Dr Dobie is one of the foremost Australian experts in the diagnosis and treatment of Lyme disease.  He has treated approximately 500 cases of Lyme disease and gave evidence at the recent Senate inquiry into Lyme-like illness in Australia.

Dr Dobie is a member of ILADS, the pre-eminent international organisation of doctors who treat Lyme disease, and is secretary of the Australian Chronic Infectious and Inflammatory Disease Society (ACIIDS), an organisation of Australian doctors with an interest in tick-borne diseases.  He has attended many international conferences on Lyme disease.

Lyme disease is an infection caused by a bacterium called Borrelia.  Humans acquire this illness primarily from a tick bite.

Lyme disease is most common in the north-east of the USA and in Eastern Europe, but there are confirmed cases on every continent.

Lyme disease is named after the town of Lyme, in Connecticut, USA, where the illness was first recognised.

Lyme disease is controversial in Australia.  Most Australian doctors are under the impression hat there is no Lyme disease in Australia, but there is now strong evidence that Lyme disease can be acquired from a tick bite in Australia.  It is likely that there are many thousands of undiagnosed cases of Lyme disease in Australia.

The main reason for the controversy is that the species of Borrelia that causes Lyme disease in the USA has not been found in Australian ticks.  It is thought that the Australian form of Lyme disease is probably caused by a different species of Borrelia.

Many people are developing a chronic debilitating illness after a tick bite in Australia.  The symptoms of this illness are similar to Lyme disease as seen in the USA, and the illness responds to the same treatment as is used for Lyme disease in the USA.

When this illness is acquired from a tick bite in Australia Dr Dobie prefers to describe the illness as “borreliosis” or “Australian Lyme-like illness”.

Early symptoms of Lyme disease, occurring in the first two or three weeks after a tick bite, can include a skin rash (known as a “bull’s–eye” rash), flu-like symptoms, joint pains, swollen lymph nodes, fever and headache.

If left untreated Lyme disease can develop into a chronic infection with a wide variety of symptoms affecting every organ system, including the heart and brain.  Symptoms of chronic Lyme disease (otherwise known as persistent borreliosis) can include fatigue, muscle and joint pain, headaches, cognitive impairment with poor memory and concentration, sleep disturbance, limb weakness, numbness or pins and needles in the limbs, sensitivity to bright light, muscle twitching, tinnitus, palpitations, dizziness, swollen glands, anxiety and depression.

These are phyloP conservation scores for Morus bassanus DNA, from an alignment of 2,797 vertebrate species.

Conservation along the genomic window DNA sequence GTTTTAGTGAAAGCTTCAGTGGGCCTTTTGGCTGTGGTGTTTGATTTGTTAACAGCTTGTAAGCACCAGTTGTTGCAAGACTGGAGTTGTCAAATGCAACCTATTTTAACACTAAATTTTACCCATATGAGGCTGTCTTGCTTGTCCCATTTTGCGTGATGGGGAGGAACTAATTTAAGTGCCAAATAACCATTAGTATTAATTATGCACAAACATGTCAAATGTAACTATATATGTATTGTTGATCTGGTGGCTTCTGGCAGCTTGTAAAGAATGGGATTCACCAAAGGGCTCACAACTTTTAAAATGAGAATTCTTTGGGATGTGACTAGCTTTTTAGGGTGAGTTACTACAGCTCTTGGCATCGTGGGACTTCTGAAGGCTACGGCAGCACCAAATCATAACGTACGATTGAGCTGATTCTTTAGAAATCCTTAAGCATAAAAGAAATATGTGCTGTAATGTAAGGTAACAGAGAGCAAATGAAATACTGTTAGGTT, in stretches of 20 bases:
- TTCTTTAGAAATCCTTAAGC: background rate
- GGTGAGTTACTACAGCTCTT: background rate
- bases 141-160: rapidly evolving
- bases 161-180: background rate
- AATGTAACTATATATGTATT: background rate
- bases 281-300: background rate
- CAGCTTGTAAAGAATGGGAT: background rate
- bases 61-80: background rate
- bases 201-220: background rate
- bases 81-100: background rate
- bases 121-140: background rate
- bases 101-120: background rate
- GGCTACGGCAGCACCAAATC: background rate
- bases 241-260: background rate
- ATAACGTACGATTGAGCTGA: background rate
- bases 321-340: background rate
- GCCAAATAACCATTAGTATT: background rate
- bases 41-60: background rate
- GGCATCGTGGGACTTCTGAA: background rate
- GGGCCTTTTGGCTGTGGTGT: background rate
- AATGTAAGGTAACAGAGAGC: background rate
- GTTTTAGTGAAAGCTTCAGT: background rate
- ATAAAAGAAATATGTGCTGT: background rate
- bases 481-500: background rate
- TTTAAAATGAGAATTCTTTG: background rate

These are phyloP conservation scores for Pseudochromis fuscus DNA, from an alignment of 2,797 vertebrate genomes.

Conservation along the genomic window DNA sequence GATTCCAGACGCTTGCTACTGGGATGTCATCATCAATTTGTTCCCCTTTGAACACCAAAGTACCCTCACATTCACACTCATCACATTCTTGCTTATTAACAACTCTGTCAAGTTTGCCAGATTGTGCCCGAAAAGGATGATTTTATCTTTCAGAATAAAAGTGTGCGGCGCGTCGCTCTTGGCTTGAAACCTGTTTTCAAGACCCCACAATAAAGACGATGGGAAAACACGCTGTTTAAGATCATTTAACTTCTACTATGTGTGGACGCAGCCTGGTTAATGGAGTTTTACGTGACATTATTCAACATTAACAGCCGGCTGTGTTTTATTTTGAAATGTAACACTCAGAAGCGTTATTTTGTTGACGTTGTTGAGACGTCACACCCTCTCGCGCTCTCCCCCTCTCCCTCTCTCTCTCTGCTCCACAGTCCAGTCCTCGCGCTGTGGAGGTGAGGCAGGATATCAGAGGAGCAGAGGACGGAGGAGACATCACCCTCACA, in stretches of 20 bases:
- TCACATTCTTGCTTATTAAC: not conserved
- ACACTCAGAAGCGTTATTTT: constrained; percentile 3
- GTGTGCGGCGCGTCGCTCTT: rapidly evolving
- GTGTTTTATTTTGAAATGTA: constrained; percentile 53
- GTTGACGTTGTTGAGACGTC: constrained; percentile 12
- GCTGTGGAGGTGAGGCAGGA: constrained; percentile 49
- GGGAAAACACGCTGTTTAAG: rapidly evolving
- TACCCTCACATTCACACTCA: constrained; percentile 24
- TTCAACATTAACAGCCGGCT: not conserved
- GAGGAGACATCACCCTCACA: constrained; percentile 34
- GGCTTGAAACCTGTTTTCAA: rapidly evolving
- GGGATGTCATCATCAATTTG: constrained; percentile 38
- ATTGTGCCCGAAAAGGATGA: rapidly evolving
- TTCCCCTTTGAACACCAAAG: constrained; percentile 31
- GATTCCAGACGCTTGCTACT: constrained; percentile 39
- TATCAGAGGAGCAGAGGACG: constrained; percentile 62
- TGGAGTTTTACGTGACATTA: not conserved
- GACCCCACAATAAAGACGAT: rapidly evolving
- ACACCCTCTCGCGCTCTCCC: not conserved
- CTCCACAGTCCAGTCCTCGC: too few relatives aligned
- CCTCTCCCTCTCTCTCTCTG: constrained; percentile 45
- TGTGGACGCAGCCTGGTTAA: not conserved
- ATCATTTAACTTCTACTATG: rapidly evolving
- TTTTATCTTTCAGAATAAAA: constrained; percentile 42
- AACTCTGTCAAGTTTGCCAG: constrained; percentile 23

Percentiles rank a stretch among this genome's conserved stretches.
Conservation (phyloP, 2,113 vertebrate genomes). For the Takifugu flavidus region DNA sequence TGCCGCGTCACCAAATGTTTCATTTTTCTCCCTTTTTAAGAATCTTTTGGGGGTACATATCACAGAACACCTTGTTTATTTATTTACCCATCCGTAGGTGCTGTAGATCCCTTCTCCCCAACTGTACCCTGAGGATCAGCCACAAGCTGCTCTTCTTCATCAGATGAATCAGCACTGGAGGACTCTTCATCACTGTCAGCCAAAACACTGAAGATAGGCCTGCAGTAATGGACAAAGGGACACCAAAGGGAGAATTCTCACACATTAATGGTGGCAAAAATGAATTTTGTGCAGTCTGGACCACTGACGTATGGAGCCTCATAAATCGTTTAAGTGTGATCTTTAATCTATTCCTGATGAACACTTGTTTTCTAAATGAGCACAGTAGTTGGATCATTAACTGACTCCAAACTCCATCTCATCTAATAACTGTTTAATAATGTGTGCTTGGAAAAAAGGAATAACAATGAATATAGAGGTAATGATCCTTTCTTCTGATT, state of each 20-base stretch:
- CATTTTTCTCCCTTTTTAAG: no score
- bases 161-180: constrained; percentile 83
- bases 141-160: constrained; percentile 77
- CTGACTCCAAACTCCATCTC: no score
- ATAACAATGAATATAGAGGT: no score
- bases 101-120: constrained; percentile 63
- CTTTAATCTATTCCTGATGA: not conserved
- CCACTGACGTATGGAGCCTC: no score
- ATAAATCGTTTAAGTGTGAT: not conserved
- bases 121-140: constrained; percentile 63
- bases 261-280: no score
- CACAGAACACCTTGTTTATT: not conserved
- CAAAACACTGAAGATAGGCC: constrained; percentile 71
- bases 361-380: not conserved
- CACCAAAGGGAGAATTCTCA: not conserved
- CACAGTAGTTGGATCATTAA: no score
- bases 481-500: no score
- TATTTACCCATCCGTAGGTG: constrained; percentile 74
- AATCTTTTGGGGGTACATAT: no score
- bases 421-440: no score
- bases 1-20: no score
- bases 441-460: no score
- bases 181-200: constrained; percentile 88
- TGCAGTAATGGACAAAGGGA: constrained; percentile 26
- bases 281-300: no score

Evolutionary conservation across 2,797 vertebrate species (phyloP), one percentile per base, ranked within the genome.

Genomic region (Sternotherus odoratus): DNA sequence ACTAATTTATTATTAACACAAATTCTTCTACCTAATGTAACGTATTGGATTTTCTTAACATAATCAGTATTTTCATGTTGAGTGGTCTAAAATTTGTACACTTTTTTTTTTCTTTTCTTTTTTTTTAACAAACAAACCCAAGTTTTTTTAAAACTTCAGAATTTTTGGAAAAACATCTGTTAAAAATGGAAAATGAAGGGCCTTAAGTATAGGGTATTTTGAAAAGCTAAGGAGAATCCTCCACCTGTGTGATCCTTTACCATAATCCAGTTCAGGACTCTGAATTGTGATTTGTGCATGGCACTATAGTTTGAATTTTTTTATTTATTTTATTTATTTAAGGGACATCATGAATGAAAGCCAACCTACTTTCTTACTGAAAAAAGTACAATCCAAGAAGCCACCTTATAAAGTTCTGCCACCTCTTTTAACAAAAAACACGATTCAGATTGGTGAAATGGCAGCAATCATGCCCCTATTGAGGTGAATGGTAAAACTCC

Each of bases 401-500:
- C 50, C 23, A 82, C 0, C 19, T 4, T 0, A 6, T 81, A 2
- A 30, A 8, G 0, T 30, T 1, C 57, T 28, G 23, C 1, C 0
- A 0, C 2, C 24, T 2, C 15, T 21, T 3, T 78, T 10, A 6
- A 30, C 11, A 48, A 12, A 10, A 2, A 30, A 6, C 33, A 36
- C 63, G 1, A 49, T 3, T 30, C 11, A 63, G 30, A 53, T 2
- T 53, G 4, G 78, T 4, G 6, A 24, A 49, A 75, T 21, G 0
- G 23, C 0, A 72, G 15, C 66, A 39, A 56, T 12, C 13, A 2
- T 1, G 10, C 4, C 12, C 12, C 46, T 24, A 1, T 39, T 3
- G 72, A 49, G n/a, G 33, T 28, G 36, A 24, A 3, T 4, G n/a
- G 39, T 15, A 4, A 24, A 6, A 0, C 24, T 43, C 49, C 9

The symptoms of chronic Lyme disease can be similar to the symptoms of many other illnesses such a multiple sclerosis, rheumatoid arthritis, lupus, ALS, Parkinson’s disease and Alzheimer’s disease.

Lyme disease is diagnosed primarily on the basis of a patient’s symptoms, as the infection does not always show up on blood tests.  All patients with suspected Lyme disease should however have a blood test.  Urine tests are also often used.

The blood test done for Lyme disease by most Australian pathology laboratories, known as the ELISA test, is not sensitive enough to detect most cases of this illness. Testing for Lyme disease should be done at specialised laboratories. There are only two laboratories in Australia that do the correct testing for Lyme disease.  Blood specimens can also be sent to laboratories in the USA and Germany.

Most patients with Lyme disease have what is known as “co-infections”.  This is because ticks often carry other infections in addition to the Borrelia bacteria that cause Lyme disease.  These “co-infections” include Babesia, Bartonella, Rickettsia, Ehrlichia and Mycoplasma.  Testing for co-infections should also be performed.

The primary treatment for Lyme disease is antibiotics.  The duration of antibiotic treatment depends on the severity of the patient’s symptoms and how long the patient has been suffering from the illness.  Antibiotics are usually given orally but occasionally intravenous antibiotics are required.  Dr Dobie always prescribes probiotics to help minimise the side-effects of antibiotics.

Dr Dobie always gives dietary advice to patients suffering from Lyme disease and prescribes nutritional supplements in addition to antibiotics.

A range of other treatments including herbal medicines and various treatments available at overseas clinics can be useful in some cases of Lyme disease.

Herbal treatments for Lyme disease are generally less effective that antibiotics, but Dr Dobie prescribes herbal treatments if a patient does not wish to take antibiotics or is unable to take antibiotics because of gut problems or an allergy to antibiotics.

Most patients with Lyme disease require treatment for co-infections as well as treatment for Borrelia.

Patients who have had Lyme disease less than five years generally respond well to antibiotics treatment but if someone has suffered from the illness from 20 or 30 years it is more difficult to treat.